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Computational Modeling of Thermal and Electrical Fields of a High Power Density Solid Oxide Fuel Cell

[+] Author Affiliations
Arun K. S. Iyengar, Niranjan Desai, Shailesh Vora, Larry Shockling

Siemens Power Generation, Inc., Pittsburgh, PA

Gianfranco DiGiuseppe

Kettering University, Flint, MI

Paper No. FUELCELL2006-97053, pp. 513-521; 9 pages
doi:10.1115/FUELCELL2006-97053
From:
  • ASME 2006 4th International Conference on Fuel Cell Science, Engineering and Technology
  • ASME 2006 Fourth International Conference on Fuel Cell Science, Engineering and Technology, Parts A and B
  • Irvine, California, USA, June 19–21, 2006
  • Conference Sponsors: Nanotechnology Institute
  • ISBN: 0-7918-4247-9 | eISBN: 0-7918-3780-7
  • Copyright © 2006 by ASME

abstract

The electrical performance of solid oxide fuel cells (SOFC) has been traditionally characterized using isothermal cell tests and button cell tests. However, the evaluation of performance, operation, and structural integrity of cells in a typical SOFC stack are not only less amenable to confirmation through testing but are also significantly expensive than computational simulations. Computational models are invaluable in extending the measured isothermal cell test characteristics to predict both electrical performance and mechanical behavior of SOFCs in a stack under different operating conditions. The present investigation is part of an ongoing program of numerical developments and investigations to model the cell thermal and electrical characteristics in a stack environment. The ultimate objective is the development of an optimized cell geometry based on performance, structural integrity, and manufacturability. The flattened tubular high power density (HPD) cell, featuring five air channels fed by air feed tubes, was investigated. A CFD model of the HPD cell was developed using the commercial CFD software Fluent 6.2. A Fluent based SOFC model was used to simulate the electrochemical effects. The cathode, the anode, and the interconnection layers of the cell were resolved in the model and all modes of heat transfer, conduction, convection, and radiation were included. The results of the CFD model at isothermal conditions are presented and compared with experimentally measured isothermal cell V-J’s at 1000°C, 900°C, and 800°C. The model results agree well with the experimental data for cell temperatures of 1000°C and 900°C, after some tuning of exchange current density and tortuosity values. The agreement with the 800°C data however is not as good. The CFD model was then configured and analyzed with operating conditions typically encountered with a stack design that is currently under development. The resulting thermal, electrical, and flow fields are presented herein and discussed. It was found that the Fluent based SOFC model is a robust and effective tool for analyzing the complex and highly interactive three-dimensional electrical, thermal, and fluid flow fields, generally associated with the HPD cells. The computational time with the Fluent based model is however large in comparison with lumped-parameter approaches, mainly due to slow radiation convergence. Nevertheless, the comprehensive current density and thermal fields generated with the Fluent based model are necessary to enable a better prediction of thermal stresses within the cell, thereby permitting a more robust cell and module design.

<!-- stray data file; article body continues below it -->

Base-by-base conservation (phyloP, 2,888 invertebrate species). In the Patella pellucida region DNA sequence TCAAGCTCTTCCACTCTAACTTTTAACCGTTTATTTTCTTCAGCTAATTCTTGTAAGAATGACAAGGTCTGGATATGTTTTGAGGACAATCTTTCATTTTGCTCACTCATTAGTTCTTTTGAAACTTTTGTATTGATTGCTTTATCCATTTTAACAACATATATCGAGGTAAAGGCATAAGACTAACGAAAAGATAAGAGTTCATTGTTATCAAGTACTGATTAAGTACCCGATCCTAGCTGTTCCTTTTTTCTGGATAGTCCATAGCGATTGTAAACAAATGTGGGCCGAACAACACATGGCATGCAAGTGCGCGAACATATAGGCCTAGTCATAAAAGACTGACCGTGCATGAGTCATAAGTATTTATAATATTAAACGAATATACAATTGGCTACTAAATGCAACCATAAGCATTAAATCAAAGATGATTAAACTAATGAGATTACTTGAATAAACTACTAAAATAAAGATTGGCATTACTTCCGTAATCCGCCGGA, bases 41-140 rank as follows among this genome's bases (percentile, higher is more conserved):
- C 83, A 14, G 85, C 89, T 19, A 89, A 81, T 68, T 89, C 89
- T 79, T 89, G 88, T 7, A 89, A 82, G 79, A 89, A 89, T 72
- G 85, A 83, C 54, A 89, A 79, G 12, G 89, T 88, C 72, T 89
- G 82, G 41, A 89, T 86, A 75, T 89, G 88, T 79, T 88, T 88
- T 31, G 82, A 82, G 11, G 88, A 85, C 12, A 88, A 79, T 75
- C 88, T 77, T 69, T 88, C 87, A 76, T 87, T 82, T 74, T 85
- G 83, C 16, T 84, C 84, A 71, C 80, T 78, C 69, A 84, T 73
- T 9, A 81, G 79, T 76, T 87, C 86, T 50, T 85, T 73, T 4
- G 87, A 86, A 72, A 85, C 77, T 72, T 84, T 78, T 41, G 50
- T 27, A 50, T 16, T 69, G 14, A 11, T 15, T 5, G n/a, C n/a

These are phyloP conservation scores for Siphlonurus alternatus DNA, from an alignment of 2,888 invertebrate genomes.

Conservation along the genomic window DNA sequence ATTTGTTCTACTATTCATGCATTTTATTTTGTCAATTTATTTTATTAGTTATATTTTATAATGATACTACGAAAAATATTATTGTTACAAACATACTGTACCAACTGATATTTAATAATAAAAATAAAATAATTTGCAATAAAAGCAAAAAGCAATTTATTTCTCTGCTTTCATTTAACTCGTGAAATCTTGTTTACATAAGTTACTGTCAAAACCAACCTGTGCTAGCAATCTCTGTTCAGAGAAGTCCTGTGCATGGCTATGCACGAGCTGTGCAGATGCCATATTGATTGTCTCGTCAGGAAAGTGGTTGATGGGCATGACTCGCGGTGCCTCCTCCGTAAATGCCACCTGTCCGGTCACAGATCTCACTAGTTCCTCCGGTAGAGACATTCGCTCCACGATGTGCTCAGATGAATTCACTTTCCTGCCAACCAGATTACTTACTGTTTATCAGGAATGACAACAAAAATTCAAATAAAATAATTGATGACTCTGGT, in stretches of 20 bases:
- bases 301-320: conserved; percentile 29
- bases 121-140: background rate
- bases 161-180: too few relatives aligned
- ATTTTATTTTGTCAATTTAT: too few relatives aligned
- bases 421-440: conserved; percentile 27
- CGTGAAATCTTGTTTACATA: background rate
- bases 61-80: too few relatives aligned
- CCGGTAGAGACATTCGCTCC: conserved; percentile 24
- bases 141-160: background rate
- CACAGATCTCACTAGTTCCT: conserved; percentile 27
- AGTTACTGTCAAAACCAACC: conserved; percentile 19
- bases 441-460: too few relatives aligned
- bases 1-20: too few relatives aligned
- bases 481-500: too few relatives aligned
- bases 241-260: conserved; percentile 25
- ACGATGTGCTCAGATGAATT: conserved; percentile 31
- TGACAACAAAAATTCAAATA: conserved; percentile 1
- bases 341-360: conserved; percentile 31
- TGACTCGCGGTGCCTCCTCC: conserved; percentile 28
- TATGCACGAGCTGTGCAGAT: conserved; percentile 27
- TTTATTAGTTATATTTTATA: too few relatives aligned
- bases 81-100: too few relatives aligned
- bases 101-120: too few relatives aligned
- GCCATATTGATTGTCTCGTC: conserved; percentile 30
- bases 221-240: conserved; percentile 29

Copyright © 2006 by ASME

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